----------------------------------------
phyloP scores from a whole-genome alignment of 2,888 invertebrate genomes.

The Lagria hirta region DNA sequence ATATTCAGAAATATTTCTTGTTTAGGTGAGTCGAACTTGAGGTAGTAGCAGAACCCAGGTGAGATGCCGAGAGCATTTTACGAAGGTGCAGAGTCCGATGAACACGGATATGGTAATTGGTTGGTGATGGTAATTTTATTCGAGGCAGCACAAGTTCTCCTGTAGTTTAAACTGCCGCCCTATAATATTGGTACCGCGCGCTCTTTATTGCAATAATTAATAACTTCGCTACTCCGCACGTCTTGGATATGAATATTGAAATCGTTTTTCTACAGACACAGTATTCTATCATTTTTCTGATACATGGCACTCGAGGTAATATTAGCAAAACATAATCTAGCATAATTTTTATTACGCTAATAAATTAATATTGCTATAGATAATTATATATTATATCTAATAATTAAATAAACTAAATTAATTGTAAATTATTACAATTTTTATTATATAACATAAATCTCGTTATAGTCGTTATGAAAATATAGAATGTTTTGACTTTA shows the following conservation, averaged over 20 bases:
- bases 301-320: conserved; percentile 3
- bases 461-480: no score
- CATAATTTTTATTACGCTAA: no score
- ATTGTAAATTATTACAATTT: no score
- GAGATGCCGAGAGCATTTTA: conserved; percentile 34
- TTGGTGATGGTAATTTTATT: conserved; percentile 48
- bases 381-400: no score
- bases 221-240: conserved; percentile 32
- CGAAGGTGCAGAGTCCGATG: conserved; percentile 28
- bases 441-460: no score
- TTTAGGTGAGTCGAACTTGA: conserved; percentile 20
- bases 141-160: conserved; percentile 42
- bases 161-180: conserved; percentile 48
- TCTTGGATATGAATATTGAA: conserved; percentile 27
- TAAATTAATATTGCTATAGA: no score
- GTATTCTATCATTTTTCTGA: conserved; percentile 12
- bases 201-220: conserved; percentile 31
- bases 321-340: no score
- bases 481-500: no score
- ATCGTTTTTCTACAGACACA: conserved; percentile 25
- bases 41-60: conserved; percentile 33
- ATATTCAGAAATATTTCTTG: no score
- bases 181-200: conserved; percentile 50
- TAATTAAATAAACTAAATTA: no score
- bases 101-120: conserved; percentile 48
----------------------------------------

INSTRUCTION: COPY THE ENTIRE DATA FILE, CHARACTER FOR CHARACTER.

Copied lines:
phyloP scores from a whole-genome alignment of 2,888 invertebrate genomes.

The Lagria hirta region DNA sequence ATATTCAGAAATATTTCTTGTTTAGGTGAGTCGAACTTGAGGTAGTAGCAGAACCCAGGTGAGATGCCGAGAGCATTTTACGAAGGTGCAGAGTCCGATGAACACGGATATGGTAATTGGTTGGTGATGGTAATTTTATTCGAGGCAGCACAAGTTCTCCTGTAGTTTAAACTGCCGCCCTATAATATTGGTACCGCGCGCTCTTTATTGCAATAATTAATAACTTCGCTACTCCGCACGTCTTGGATATGAATATTGAAATCGTTTTTCTACAGACACAGTATTCTATCATTTTTCTGATACATGGCACTCGAGGTAATATTAGCAAAACATAATCTAGCATAATTTTTATTACGCTAATAAATTAATATTGCTATAGATAATTATATATTATATCTAATAATTAAATAAACTAAATTAATTGTAAATTATTACAATTTTTATTATATAACATAAATCTCGTTATAGTCGTTATGAAAATATAGAATGTTTTGACTTTA shows the following conservation, averaged over 20 bases:
- bases 301-320: conserved; percentile 3
- bases 461-480: no score
- CATAATTTTTATTACGCTAA: no score
- ATTGTAAATTATTACAATTT: no score
- GAGATGCCGAGAGCATTTTA: conserved; percentile 34
- TTGGTGATGGTAATTTTATT: conserved; percentile 48
- bases 381-400: no score
- bases 221-240: conserved; percentile 32
- CGAAGGTGCAGAGTCCGATG: conserved; percentile 28
- bases 441-460: no score
- TTTAGGTGAGTCGAACTTGA: conserved; percentile 20
- bases 141-160: conserved; percentile 42
- bases 161-180: conserved; percentile 48
- TCTTGGATATGAATATTGAA: conserved; percentile 27
- TAAATTAATATTGCTATAGA: no score
- GTATTCTATCATTTTTCTGA: conserved; percentile 12
- bases 201-220: conserved; percentile 31
- bases 321-340: no score
- bases 481-500: no score
- ATCGTTTTTCTACAGACACA: conserved; percentile 25
- bases 41-60: conserved; percentile 33
- ATATTCAGAAATATTTCTTG: no score
- bases 181-200: conserved; percentile 50
- TAATTAAATAAACTAAATTA: no score
- bases 101-120: conserved; percentile 48